The 1970 Labor Day Flood



Hazel McBrayer and family photos

The flood of 1970 took place within the monsoon season, but was actually from the outflow of Hurricane Norma. It was a deadly event and destroyed roads, bridges and homes throughout the Rim Country.

There are two weather events that old timers like to talk to historians about. The first is the big snow of 1967; the second is the flood of 1970. This week we focus on the latter, presented with some great pictures from Hazel McBrayer and family.

Labor Day weekend is the symbolic end of summer. It’s one last time to picnic and enjoy the warmer weather. It is also a weekend when people flock from the Valley to the mountains, often to enjoy their second homes. Mix that factor with a storm that provides serious flooding and you almost guaranteed to have tragedy, and that’s exactly what happened in 1970.

A strong tropical storm developed off of the Mexican coast in late August 1970. It was named Tropical Storm Norma, and would prove to be one of Arizona’s deadliest storms ever. It started as a tropical disturbance on Sunday, Aug. 30, becoming a tropical storm the next day. It strengthened over the following couple of days, reaching its peak winds of 60 miles per hour on Thursday, Sept. 3. But while it would weaken into a mere tropical depression by the following day, its outflow was sucked into Arizona, creating disastrous results.

According to report in the Payson Roundup, immediately following the disaster, the storm hit at 11:45 p.m. on Friday night of the holiday weekend. Over the next 24 hours Payson’s weather observer Anna Mae Deming measured 6.7 inches of rain. The storm took its biggest toll in the Christopher Creek/Kohl’s Ranch area, washing out numerous cabins and killing many. Just how many people died because of the storm is debatable. A couple of weeks after the storm the Payson Roundup reported that 17 had died, with one still missing. A National Weather Service site states that 23 died in total from the storm, including 14 on Tonto Creek. Meanwhile, historian Stan Brown has put the number of fatalities at 28 in Rim Country alone. Whatever the case, this was one brutal storm.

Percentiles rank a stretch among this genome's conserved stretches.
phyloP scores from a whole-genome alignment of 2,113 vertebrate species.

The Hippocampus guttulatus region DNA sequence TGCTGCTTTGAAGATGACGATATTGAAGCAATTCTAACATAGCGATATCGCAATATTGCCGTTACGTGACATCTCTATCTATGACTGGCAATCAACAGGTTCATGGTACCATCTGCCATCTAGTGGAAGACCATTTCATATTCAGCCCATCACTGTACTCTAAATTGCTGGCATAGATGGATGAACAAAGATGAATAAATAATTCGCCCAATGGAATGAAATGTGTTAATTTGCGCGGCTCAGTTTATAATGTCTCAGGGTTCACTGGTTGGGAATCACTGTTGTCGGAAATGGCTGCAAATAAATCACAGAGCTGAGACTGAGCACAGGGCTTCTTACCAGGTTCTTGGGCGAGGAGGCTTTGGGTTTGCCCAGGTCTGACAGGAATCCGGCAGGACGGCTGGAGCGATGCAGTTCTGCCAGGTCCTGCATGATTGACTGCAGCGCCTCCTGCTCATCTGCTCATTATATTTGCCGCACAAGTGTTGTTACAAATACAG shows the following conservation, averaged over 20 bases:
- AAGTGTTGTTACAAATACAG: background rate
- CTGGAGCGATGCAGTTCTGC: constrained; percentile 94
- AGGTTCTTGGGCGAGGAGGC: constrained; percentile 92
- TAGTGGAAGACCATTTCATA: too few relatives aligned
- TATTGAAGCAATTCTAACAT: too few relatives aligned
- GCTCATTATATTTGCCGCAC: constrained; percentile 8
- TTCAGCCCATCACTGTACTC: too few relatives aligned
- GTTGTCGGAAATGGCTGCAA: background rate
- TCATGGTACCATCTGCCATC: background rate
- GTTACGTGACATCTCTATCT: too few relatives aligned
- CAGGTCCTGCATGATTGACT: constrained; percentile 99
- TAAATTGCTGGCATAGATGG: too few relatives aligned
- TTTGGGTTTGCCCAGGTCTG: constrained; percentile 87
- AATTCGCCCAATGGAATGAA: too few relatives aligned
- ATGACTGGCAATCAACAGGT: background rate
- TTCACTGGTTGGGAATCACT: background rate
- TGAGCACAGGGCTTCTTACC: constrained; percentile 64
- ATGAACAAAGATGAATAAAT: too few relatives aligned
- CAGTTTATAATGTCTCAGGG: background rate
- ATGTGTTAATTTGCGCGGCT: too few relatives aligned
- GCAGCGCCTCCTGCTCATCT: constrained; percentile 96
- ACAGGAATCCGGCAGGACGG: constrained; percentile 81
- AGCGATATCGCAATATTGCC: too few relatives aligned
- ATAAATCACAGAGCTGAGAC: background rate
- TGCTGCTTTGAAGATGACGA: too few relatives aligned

The bulk of the damage occurred in the Kohl’s Ranch area, where many cabins located between Tonto and Horton creeks were washed downstream. This area had even heavier rains than Payson. According to the National Weather Service 7.12 inches of rain fell at Tonto Creek Fish Hatchery. Just downstream at Camp Tontozona players got a firsthand look at things as they were happening. According to the Sept. 10, 1970 Payson Roundup, “players saw two automobiles and parts of two cabins from a neighboring area float by.” Two buses were stranded at Camp Tontozona, and thus the players had to thumb rides to return to the Valley.

This area is where the bulk of fatalities occurred. One particular story was told on the front page of the Sept. 10, 1970 Payson Roundup.

“The party had been staying at a cabin north of Kohl’s Ranch owned by the Fuller family. Fearing the building might be washed away, MacDonald had everyone get into their cars.

“Mrs. MacDonald drove the leading auto, MacDonald the second. As they approached the Tonto-Horton bridge over Tonto Creek, Miss Weese said, ‘I saw a huge wall of water coming.’

“‘The water caught him up and the car went over a cliff like a toy,’ Miss Weese said. ‘I saw him clinging to a tree. Then he disappeared.’”

Meanwhile, south of Payson, returning to the Phoenix area was not all that easy. The road was washed out at Sycamore Creek, which resulted in a police fatality there. This also forced people trying to return home to the Valley to go the long way via Roosevelt Lake, or go north of Payson over to I-17.

Overall, at least $200,000 worth of damage was sustained in Rim Country, as numerous bridges had to be fixed following the vicious storm.

As mentioned earlier, anyone who’s been in the area a long time has a story about this storm. The picture provided with this story are from the Kohl’s Ranch area where the McBrayers have had a place since the late 1940s.

The photo was taken after the storm had swept through, when water levels had receded. It shows the fearsome damage that occurred and the unbelievable power of nature.


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